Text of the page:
President Obama is giving Vladimir Putin the cold shoulder, canceling plans to meet with the Russian president next month amid tensions over the decision to grant NSA leaker Edward Snowden temporary asylum.
White House Press Secretary Jay Carney said in a written statement that after a "careful review," the administration concluded that "there is not enough recent progress in our bilateral agenda with Russia to hold a U.S.-Russia Summit in early September."
Carney cited "achievements" with Russia on an arms-reduction treaty, as well as cooperation on Afghanistan, Iran and North Korea.
"However, given our lack of progress on issues such as missile defense and arms control, trade and commercial relations, global security issues, and human rights and civil society in the last twelve months, we have informed the Russian Government that we believe it would be more constructive to postpone the summit until we have more results from our shared agenda," Carney said. "Russia's disappointing decision to grant Edward Snowden temporary asylum was also a factor that we considered in assessing the current state of our bilateral relationship."
He noted that Secretary of Defense Chuck Hagel and Secretary of State John Kerry are still slated to meet with their Russian counterparts in Washington.
Obama will still attend the Group of 20 economic summit in St. Petersburg, Russia, but a top White House official said the president had no plans to hold one-on-one talks with Putin while there. Instead of visiting Putin in Moscow, the president will add a stop in Sweden to his early September travel itinerary.
White House deputy national security adviser Ben Rhodes said Russia's decision last week to defy the U.S. and grant Snowden temporary asylum only exacerbated an already troubled relationship. And with few signs that progress would be made during the Moscow summit on other agenda items, Rhodes said the president decided to cancel the talks.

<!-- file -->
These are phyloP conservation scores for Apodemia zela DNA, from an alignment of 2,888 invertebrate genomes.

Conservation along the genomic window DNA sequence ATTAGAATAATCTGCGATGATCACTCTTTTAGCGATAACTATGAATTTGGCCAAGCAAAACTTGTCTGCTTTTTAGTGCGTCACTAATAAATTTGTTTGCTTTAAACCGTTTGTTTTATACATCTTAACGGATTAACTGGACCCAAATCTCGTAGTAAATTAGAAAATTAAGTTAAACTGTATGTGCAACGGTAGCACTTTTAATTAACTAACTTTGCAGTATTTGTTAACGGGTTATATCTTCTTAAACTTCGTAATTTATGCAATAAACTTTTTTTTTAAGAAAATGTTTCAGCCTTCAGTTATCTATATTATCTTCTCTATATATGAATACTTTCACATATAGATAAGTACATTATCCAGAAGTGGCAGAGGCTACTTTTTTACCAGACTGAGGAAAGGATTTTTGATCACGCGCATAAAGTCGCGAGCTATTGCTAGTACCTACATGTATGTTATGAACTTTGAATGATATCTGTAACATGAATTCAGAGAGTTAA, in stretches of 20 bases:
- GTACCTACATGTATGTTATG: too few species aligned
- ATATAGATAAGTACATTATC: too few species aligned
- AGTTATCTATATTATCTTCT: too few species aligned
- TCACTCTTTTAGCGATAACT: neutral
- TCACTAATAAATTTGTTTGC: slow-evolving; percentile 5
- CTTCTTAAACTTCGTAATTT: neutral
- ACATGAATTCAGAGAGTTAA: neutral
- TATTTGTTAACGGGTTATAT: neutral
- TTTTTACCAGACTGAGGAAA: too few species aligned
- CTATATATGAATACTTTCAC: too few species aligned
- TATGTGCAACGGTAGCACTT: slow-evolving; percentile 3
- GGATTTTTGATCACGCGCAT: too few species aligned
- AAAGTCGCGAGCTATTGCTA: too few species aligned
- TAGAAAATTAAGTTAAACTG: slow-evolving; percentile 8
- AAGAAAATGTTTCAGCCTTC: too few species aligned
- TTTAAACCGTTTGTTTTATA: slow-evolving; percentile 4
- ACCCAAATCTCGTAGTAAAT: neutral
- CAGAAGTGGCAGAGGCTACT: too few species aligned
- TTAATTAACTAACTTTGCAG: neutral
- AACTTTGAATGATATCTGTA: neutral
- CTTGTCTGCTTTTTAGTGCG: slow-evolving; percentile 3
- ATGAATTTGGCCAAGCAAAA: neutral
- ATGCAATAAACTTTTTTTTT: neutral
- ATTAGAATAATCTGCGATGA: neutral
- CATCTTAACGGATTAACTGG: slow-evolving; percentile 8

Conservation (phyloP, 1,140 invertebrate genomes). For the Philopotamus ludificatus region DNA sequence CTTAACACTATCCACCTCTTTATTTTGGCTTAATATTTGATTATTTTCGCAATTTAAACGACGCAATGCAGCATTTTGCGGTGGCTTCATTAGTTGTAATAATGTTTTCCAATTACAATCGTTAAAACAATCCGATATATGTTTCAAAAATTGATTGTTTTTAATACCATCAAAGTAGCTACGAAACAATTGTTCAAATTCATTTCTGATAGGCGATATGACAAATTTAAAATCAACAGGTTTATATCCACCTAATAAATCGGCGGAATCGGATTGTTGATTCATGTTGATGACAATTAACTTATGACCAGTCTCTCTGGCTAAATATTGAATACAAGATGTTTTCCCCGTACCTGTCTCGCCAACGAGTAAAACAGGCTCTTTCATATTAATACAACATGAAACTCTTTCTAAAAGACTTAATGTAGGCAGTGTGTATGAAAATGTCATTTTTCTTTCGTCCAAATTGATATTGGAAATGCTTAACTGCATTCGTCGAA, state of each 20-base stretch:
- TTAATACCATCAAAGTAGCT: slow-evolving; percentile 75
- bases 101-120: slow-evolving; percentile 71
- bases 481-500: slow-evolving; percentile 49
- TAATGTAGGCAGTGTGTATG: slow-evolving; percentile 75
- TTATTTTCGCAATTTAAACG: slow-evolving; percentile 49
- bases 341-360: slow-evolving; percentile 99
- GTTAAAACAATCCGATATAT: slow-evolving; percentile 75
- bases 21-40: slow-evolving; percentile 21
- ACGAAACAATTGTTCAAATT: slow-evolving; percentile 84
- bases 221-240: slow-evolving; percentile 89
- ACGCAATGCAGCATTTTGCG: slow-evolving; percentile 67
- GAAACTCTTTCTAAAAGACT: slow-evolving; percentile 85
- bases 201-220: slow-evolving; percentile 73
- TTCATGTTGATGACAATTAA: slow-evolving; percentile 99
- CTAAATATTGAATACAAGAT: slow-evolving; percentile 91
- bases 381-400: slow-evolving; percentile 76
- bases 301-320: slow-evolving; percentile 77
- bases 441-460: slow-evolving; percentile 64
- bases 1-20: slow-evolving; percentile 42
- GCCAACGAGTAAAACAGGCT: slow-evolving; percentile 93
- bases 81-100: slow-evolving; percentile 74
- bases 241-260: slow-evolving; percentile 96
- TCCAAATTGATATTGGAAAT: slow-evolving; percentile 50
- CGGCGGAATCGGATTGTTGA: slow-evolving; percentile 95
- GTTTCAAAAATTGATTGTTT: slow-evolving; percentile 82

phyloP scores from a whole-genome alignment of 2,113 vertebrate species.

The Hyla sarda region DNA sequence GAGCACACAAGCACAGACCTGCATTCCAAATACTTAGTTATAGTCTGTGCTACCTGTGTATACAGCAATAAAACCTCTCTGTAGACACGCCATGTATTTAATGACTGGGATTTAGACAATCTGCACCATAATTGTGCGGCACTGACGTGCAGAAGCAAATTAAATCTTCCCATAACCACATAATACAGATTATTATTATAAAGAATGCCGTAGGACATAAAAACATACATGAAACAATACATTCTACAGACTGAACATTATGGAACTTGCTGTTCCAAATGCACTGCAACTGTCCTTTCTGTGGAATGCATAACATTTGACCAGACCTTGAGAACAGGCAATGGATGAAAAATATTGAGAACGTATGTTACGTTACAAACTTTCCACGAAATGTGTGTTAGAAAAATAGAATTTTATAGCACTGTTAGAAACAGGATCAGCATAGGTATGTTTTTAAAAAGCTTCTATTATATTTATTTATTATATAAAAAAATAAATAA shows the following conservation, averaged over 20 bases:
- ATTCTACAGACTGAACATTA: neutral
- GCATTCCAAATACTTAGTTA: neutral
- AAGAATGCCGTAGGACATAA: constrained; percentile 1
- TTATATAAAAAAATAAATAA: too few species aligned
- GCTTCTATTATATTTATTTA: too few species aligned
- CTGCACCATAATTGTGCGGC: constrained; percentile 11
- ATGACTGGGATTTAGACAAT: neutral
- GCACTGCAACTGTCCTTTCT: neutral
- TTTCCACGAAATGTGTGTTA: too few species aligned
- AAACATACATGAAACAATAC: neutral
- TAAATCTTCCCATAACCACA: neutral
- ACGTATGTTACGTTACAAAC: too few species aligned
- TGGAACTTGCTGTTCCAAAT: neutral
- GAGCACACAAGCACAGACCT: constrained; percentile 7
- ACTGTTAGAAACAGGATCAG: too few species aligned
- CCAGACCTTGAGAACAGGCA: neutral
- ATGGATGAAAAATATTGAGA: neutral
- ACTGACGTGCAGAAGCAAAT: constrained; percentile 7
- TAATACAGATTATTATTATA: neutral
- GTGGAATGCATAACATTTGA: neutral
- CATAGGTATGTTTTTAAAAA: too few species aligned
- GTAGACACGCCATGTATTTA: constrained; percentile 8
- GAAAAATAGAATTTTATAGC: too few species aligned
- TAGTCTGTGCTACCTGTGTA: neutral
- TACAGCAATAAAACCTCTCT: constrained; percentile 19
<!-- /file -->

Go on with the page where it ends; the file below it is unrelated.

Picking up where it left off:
"We'll still work with Russia on issues where we can find common ground, but it was the unanimous view of the president and his national security team that a summit did not make sense in the current environment," Rhodes said.
Obama's decision to scrap talks with Putin is likely to deepen the chill in the already frosty relationship between the two leaders. They have frequently found themselves at odds on pressing international issues, most recently in Syria, where the U.S. accuses Putin of helping President Bashar Assad fund a civil war. The U.S. has also been a vocal critic of Russia's crackdown on Kremlin critics and recently sanctioned 18 Russians for human rights violations.
For its part, Moscow has accused the U.S. of installing a missile shield in Eastern Europe as a deterrent against Russia, despite American assurances that the shield is not aimed at its former Cold War foe. Putin also signed a law last year banning U.S. adoptions of Russian children, a move that was seen as retaliation for the U.S. measure that cleared the way for the human rights sanctions.
The U.S. was expected to alert the Russians Wednesday morning about Obama's decision to shutter the Moscow summit, though the two presidents were not expected to speak directly. Obama and Putin last met in June on the sidelines of the Group of 8 summit in Northern Ireland.
Obama, who is traveling in California, said in an interview Tuesday that he was "disappointed" by Russia's move to grant Snowden asylum for one year. But he said the move also reflected the "underlying challenges" the U.S. faces in dealing with Moscow.
"There have been times where they slip back into Cold War thinking and a Cold War mentality," Obama said in an interview on NBC's "The Tonight Show."
Snowden is accused of leaking highly secretive details about NSA surveillance programs. He first fled from the U.S. to Hong Kong, then made his way to Russia. He was marooned in the transit zone of a Moscow airport for more than a month before Russia granted him asylum last week.
For Russia, the decision could be used as cover to depict itself of a defender of human rights amid criticism from the U.S. and other nations of its tough crackdown on dissent.
The lower-level meetings with Russia underscore that the U.S. cannot completely sever ties with the Kremlin. Russian transit routes are critical to the U.S. as it removes troops and equipment from Afghanistan. And despite deep differences over Syria's future, the White House knows it will almost certainly need some level of Russian cooperation in order to oust Assad.
Still, some congressional lawmakers have called for Obama to not only scrub the Moscow summit but also demand that Russia forfeit its right to host the G-20 summit. Others have spoken of boycotting next year's Winter Olympics in the Russian city of Sochi.
In his interview Tuesday, Obama defended his decision to attend the G-20 summit, an annual gathering of the world's largest economies. Given the U.S. role in an increasingly interdependent global economy, Obama said it made sense to have high-level representation.
The G-20 summit is scheduled to take place in St. Petersburg on Sept. 5-6. Obama will make his first visit to Sweden ahead of the summit, though his itinerary is unclear.
The Associated Press contributed to this report.